written on 01.02.2012
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Interview with Alexander Melnik, General Manager, UCB Ukraine

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It has been one year since you were appointed as the head of UCB’s operations in Ukraine. What was the mission of your assignment when you took this position and was has been accomplished so far?

Within many years and before 2008 our company had been represented in Ukraine by our European counterparts who were in charge of promoting and distributing all of our products. The last one was Belgian company Solvay. In 2006 UCB acquired Schwarz Pharma, who was very well-established in the CIS region and over few years we are already known as the Representative Office of UCB in Ukraine. When I was appointed as Country Manager for UCB Ukraine my main mission as Country Manager was to set up a transparent and compliant business under Western standards. UCB is a unique company in terms of its business culture because it always promotes the highest and most ethical standards around the world, and we always focus on our patients as the people we work for. In this context, it was necessary to streamline the previous operations of Schwarz Pharma to make them compatible to UCB global standards. Unfortunately in Ukraine it is very common for companies to adapt to the local environment by adopting practices that are not always transparent and I want to ensure that this is not the case for UCB.

This seems like a difficult task to accomplish when thinking about the high competitive nature of the Ukrainian pharmaceutical market. What do you consider have been your main achievements in the past year and what remains to be done?

Indeed this is a very challenging task for us particularly because Ukraine is such a fast-developing market that is constantly changing in terms of its regulations. Generally, it is because of this fast-growth that companies resort to non-compliant practices in order to keep up with the evolution of the sector. Nonetheless, in order to achieve our goal the most important element was to build the right team of people that could drive UCB’s growth through ethical and transparent practices and always respecting the core values of the company. It was rather challenging for us to find the right professionals that would be capable of doing this, particularly because UCB has a very modern product portfolio that requires very specific medical knowledge. We are still in the process of recruiting, but so far we have already built up a solid salesforce team that understands the value of our innovative products.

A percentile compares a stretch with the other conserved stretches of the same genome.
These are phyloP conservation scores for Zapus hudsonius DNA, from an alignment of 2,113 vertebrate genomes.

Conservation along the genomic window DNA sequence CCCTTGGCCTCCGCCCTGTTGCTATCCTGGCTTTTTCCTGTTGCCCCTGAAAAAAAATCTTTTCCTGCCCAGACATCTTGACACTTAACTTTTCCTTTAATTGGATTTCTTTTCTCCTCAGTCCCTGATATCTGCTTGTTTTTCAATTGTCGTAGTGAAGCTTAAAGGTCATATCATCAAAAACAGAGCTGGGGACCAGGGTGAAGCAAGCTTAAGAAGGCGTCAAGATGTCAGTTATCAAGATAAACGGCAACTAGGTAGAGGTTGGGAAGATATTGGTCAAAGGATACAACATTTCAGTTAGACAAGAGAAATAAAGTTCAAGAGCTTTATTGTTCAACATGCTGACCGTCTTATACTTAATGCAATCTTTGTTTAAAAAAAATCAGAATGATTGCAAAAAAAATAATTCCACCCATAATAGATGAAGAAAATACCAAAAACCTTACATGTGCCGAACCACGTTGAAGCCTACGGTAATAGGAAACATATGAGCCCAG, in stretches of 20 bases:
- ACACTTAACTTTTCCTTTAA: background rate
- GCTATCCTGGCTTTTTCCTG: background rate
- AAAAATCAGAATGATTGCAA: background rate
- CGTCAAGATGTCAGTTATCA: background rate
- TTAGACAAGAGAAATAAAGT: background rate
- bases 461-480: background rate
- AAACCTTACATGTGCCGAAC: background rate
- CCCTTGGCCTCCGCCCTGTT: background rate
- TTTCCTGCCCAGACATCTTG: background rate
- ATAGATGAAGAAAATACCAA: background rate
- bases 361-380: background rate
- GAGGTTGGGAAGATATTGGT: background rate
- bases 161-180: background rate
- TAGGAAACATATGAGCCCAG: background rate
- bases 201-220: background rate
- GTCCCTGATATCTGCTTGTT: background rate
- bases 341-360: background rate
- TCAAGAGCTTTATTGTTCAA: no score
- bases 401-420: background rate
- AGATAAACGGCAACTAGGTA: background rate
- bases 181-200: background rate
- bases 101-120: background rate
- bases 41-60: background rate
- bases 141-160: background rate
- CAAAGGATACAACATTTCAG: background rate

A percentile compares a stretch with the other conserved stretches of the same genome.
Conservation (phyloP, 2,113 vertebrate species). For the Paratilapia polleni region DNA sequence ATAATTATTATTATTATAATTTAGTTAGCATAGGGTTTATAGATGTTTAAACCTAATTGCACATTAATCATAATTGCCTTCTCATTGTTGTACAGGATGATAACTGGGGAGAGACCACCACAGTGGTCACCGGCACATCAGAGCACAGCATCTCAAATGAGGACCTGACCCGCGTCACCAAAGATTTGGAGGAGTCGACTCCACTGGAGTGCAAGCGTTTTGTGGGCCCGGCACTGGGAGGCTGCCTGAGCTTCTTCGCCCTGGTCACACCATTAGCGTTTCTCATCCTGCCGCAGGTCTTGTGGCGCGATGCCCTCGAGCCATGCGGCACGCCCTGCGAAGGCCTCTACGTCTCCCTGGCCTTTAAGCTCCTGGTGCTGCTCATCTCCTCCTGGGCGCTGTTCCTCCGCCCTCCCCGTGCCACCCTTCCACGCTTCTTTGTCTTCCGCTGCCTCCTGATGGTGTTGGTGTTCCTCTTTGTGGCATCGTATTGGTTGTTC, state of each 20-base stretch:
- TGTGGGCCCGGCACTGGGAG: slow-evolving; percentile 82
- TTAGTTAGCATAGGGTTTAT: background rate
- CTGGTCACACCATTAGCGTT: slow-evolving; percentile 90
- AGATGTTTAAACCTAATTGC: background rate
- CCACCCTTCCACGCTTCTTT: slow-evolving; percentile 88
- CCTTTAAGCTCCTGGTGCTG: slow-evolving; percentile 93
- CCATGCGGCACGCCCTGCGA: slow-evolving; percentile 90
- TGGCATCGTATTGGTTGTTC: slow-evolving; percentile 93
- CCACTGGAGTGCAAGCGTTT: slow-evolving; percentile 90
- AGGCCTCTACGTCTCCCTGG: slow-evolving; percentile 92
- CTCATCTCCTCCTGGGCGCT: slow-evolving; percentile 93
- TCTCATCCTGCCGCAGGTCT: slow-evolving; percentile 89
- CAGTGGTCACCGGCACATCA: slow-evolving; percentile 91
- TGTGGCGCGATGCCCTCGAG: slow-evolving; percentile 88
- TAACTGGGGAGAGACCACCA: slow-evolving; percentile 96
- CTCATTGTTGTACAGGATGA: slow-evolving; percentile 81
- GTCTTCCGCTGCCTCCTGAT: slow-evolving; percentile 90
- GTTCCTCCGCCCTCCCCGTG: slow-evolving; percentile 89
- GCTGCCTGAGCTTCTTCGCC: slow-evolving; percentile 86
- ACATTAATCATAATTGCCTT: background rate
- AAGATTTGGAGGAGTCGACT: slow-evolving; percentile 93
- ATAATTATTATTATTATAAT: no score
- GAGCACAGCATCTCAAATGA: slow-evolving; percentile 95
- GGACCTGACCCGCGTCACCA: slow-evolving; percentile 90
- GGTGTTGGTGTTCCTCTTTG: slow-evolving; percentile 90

Given that you are almost building an entire team from scratch, what do you consider to be the main points of attraction that drive people to work for UCB in Ukraine?

I believe that the main drawing point of our company is our clear vision for the future and the objectives that we have set for ourselves here in Ukraine. The name of UCB is quite unknown in this market and therefore people are interested to see how a new company is expecting to grow their business in Ukraine with a differentiated business model and alternative approach to conducting business. This is reinforced by our very attractive and innovative product portfolio that is interesting for people who are truly motivated to make a difference in the lives of patients and understand that benefits that our product can provide. Finally, people that have joined us also understand that as we are only starting our operations now, there is great potential for career development and mobility within UCB in years to come. While our salaries and benefits are competitive, this is not the main focus for us to attract new employees, but rather we like to focus on the quality of our business and the people that run it.

Our new team has definitely paid off when you consider that the two years before our performance and market share had been decreasing. This was the first year in which we have managed to obtain positive results. Performance will increase further once we have a logistics partner, as we currently do not have a pre-wholesaler working with us and this has caused us to run out of stock a few times this year. I would say that this year has been the year of logistics. Next year we plan to focus on our sales excellence and the third year will be geared towards marketing excellence. With this plan we expect to grow faster than the market average, but most importantly is to establish ourselves as true partners in health for our patients and doctors.